Who is Vinyl Scratch “supposed” to be? Is she a drug-addled raver? An unrepentant alcoholic? A half-deaf DJ? A sensitive artist? A unicorn? Lonely? Stupid? Blind? Gay?
The truth is that Vinyl isn’t any of these things. She’s a fictional character, and a background pony besides, with very little in the way of “canon” characterization. This means that writers shouldn’t just feel free to experiment with her, they should feel free to go crazy with her. Fiction writing is sometimes described as the art of lying, so go ahead, lie your ass off. Don’t be afraid to ask, “What if?”
Vinyl is whatever you want her to be. Make her an ace pilot. Make her a lottery winner. Make her a video game character come to life. Make her Vinilus Scrachenza, Vampire Lord of Ponyville, if it suits your fancy. Are you having fun with it? Is it interesting? That’s all that really matters.
Is Vinyl likely to solve the puzzle that is her Beloved?
By the end of the story, Vinyl and Octavia have been together for years, and have managed to figure each other out pretty well. Besides, once you tell your girlfriend that you’re actually a changeling, other secrets don’t seem quite so bad in comparison. That being said, they may still have a few surprises for each other. I’ve thought about adding an epilogue chapter dealing with their arrival in the Crystal Empire, but I think the story works better as a one-shot, and I wouldn’t want to cheapen it, especially after it’s gotten such a positive reception. Same thing with Insomnia.
Is there anything else you’d like to add?
A few tidbits about the story:
– The title, Destination Unknown, comes from this song on the Top Gun soundtrack.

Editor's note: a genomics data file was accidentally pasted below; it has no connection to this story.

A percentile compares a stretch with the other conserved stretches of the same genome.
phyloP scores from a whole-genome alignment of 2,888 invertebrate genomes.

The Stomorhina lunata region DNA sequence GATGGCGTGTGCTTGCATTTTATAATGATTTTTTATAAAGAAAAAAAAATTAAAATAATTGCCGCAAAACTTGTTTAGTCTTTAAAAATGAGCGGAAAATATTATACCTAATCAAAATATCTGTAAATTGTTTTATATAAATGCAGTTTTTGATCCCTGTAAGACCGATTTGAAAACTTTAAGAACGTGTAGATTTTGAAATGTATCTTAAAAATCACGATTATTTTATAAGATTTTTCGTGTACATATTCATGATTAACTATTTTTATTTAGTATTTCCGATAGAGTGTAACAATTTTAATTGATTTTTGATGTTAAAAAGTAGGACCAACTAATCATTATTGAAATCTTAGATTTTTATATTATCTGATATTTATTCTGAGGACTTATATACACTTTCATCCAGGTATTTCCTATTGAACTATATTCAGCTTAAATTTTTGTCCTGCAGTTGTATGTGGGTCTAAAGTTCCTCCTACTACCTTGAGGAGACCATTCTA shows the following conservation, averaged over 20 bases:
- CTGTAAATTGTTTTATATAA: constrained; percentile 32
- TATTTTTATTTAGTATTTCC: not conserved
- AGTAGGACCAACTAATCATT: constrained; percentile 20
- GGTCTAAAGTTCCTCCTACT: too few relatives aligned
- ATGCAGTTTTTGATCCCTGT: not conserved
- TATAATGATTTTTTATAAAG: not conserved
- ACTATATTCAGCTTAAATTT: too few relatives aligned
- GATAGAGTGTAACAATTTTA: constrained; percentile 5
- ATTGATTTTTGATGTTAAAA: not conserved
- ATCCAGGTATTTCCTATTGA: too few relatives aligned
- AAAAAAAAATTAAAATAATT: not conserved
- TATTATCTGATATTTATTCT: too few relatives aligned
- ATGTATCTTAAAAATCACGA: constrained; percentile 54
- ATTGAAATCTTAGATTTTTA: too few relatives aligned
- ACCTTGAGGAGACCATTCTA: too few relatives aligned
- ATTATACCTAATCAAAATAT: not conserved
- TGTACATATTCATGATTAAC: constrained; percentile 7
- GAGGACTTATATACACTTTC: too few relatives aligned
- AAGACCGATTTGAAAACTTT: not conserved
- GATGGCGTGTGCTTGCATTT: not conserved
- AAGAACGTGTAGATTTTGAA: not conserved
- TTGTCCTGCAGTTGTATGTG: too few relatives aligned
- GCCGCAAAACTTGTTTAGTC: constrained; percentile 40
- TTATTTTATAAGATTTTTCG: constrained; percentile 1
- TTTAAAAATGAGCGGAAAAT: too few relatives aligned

– In the first draft of the story, which had several pages completed before it was scrapped, it was Octavia who was the changeling, not Vinyl. But this version of the story had a weak ending (Octavia and Celestia discussed her defection over a cup of tea, and then Octavia just sort of… went home afterward), and I was never happy with it. It wasn’t until I went searching for potential cover art on Derpibooru that I came across this lovely animation. That cemented Vinyl as the pensive, wistful changeling with a lot on her mind, and also provided a framing device for the story: a long train ride on a journey with an uncertain conclusion.
– Vinyl’s characterization was based in part upon Klackons, an alien species from the classic space-based strategy game Master of Orion II. The Klackons had a racial trait called “uncreative,” meaning that they suffered a penalty to their scientific research because—as an insectoid race with a hive mind—they had difficulty with concepts like innovation and original thought. I thought that changelings might be drawn to a field like art or music because it would give them an opportunity for creative expression, something they’d never had before.
– One last piece of advice: try to have fun, whether you’re writing, or just living. If you aren’t enjoying yourself, then you probably need to be doing something else. You owe it to yourself. As the great philosopher Richard Pryor said:
“You better have some fun, and plenty of it. ‘Cause when the shit over and you ask for a recharge, it’s too late. So all I can say is, keep some sunshine on your face.”